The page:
ABSTRACT: As the need to develop a successful disease-modifying treatment for Alzheimer's disease (AD) becomes more urgent, imaging is increasingly used in therapeutic trials. We provide an overview of how the different imaging modalities are used in AD studies and the current regulatory guidelines for their use in clinical trials as endpoints. We review the current literature for results of imaging endpoints of efficacy and safety in published clinical trials. We start with trials in mild to moderate AD, where imaging (largely magnetic resonance imaging (MRI)) has long played a role in inclusion and exclusion criteria; more recently, MRI has been used to identify adverse events and to measure rates of brain atrophy. The advent of amyloid imaging using positron emission tomography has led to trials incorporating amyloid measurements as endpoints and incidentally to the recognition of the high proportion of amyloid-negative individuals that may be recruited into these trials. Ongoing and planned trials now commonly include multimodality imaging: amyloid positron emission tomography, MRI and other modalities. At the same time, the failure of recent large profile trials in mild to moderate AD together with the realisation that there is a long prodromal period to AD has driven a push to move studies to earlier in the disease. Imaging has particularly important roles, alongside other biomarkers, in assessing efficacy because conventional clinical outcomes may have limited ability to detect treatment effects in these early stages.
    Alzheimer's Research and Therapy 01/2014; 6(9):87. DOI:10.1186/s13195-014-0087-9 · 3.50 Impact Factor
  • Source
    [Show abstract] [Hide abstract]
    ABSTRACT: Until now, a disease-modifying therapy (DMT) that has an ability to slow or arrest Alzheimer's disease (AD) progression has not been developed, and all clinical trials involving AD patients enrolled by clinical assessment alone also have not been successful. Given the growing consensus that the DMT is likely to require treatment initiation well before full-blown dementia emerges, the early detection of AD will provide opportunities to successfully identify new drugs that slow the course of AD pathology. Recent advances in early detection of AD and prediction of progression of the disease using various biomarkers, including cerebrospinal fluid (CSF) Aβ1-42, total tau and p-tau181 levels, and imagining biomarkers, are now being actively integrated into the designs of AD clinical trials. In terms of therapeutic mechanisms, monitoring these markers may be helpful for go/no-go decision making as well as surrogate markers for disease severity or progression. Furthermore, CSF biomarkers can be used as a tool to enrich patients for clinical trials with prospect of increasing statistical power and reducing costs in drug development. However, the standardization of technical aspects of analysis of these biomarkers is an essential prerequisite to the clinical uses. To accomplish this, global efforts are underway to standardize CSF biomarker measurements and a quality control program supported by the Alzheimer's Association. The current review summarizes therapeutic targets of developing drugs in AD pathophysiology, and provides the most recent advances in the.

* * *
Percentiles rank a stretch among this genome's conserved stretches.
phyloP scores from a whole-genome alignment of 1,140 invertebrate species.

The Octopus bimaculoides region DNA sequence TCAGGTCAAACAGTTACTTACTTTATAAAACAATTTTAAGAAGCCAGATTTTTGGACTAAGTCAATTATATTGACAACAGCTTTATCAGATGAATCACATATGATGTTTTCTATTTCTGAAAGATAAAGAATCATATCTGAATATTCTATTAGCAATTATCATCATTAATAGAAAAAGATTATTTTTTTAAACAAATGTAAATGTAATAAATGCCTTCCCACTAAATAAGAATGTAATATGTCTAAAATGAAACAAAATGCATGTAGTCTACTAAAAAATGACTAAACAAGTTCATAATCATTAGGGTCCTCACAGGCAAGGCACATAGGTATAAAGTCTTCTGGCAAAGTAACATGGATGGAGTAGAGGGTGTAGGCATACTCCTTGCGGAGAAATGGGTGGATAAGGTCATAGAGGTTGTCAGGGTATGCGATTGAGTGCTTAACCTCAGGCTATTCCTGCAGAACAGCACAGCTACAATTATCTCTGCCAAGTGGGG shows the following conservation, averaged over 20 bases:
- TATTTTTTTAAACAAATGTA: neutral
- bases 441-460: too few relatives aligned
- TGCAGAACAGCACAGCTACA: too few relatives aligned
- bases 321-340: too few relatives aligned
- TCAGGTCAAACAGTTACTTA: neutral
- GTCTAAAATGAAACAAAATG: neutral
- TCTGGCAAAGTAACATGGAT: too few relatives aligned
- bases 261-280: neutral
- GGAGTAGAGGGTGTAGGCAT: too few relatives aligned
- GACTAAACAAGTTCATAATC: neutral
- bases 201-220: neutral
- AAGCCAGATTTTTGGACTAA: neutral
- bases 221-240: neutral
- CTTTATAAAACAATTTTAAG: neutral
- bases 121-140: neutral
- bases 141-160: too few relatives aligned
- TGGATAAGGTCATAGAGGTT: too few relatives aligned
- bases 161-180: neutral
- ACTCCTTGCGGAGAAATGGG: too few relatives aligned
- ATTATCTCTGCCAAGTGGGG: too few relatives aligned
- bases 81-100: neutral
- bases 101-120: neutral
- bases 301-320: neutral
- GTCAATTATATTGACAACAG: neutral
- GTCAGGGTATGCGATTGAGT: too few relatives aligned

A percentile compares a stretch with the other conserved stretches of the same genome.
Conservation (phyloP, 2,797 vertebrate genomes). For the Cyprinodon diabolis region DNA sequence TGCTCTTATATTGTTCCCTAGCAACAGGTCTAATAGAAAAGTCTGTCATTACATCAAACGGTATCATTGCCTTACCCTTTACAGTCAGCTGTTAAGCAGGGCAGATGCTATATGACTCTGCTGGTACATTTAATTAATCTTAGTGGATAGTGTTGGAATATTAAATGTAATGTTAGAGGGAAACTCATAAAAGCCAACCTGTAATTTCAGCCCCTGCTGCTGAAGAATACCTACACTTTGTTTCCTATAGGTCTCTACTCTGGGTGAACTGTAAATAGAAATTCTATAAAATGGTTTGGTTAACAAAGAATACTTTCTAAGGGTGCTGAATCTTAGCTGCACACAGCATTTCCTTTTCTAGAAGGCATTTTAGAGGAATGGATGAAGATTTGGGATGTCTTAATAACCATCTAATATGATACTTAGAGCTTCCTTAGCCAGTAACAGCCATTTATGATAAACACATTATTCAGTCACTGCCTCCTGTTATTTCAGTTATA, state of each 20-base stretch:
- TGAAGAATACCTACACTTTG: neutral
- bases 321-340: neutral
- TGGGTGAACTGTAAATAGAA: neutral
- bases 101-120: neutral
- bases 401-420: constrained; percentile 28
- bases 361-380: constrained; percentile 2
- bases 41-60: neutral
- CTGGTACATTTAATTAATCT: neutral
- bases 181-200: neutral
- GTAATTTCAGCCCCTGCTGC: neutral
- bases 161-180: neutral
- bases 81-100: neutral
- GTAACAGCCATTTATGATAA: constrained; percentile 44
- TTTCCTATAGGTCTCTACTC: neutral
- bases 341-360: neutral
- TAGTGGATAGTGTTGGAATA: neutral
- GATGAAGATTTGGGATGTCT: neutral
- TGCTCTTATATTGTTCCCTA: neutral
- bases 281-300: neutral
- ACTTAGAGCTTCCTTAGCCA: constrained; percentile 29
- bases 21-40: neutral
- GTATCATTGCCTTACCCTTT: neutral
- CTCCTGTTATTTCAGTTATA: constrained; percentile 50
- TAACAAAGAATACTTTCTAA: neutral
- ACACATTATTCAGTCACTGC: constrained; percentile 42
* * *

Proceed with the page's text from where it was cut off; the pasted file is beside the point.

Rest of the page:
Korean Journal of Physiology and Pharmacology 12/2014; 18(6):447-56. DOI:10.4196/kjpp.2014.18.6.447 · 1.26 Impact Factor
  • [Show abstract] [Hide abstract]
    ABSTRACT: To determine baseline volume and rate of volume change of whole brain, hippocampus, and entorhinal cortex in patients with atrial fibrillation. We analyzed clinical and neuroimaging data collected as part of Alzheimer's Disease Neuroimaging Initiative in the United States and Canada. Patients with atrial fibrillation were identified based on baseline clinical/cognitive assessments, and age and gender-matched controls without atrial fibrillations were selected (1:1 ratio). All participants underwent 1.5 T structural magnetic resonance imaging (MRI) at specified intervals (6 or 12 months) for 2-3 years. A total of 33 persons with atrial fibrillation were included. There was no difference in whole brain and ventricular volumes at baseline MRI between cases and controls. There was significantly lower entorhinal cortex volume on right (p = 0.01) and left (p = 0.01) sides in patients with atrial fibrillation. There was significantly lower volume for middle temporal lobes on right (p = 0.04) and left (p = 0.001) sides. The rate of progression of atrophy in entorhinal cortex and middle temporal lobes was not different between patients with atrial fibrillation and controls. The association of atrial fibrillation with volume loss in entorhinal cortex and middle temporal lobes may provide new insights into pathophysiology of atrial fibrillation.
    Journal of vascular and interventional neurology 12/2014; 7(5):18-23.


Available from
May 22, 2014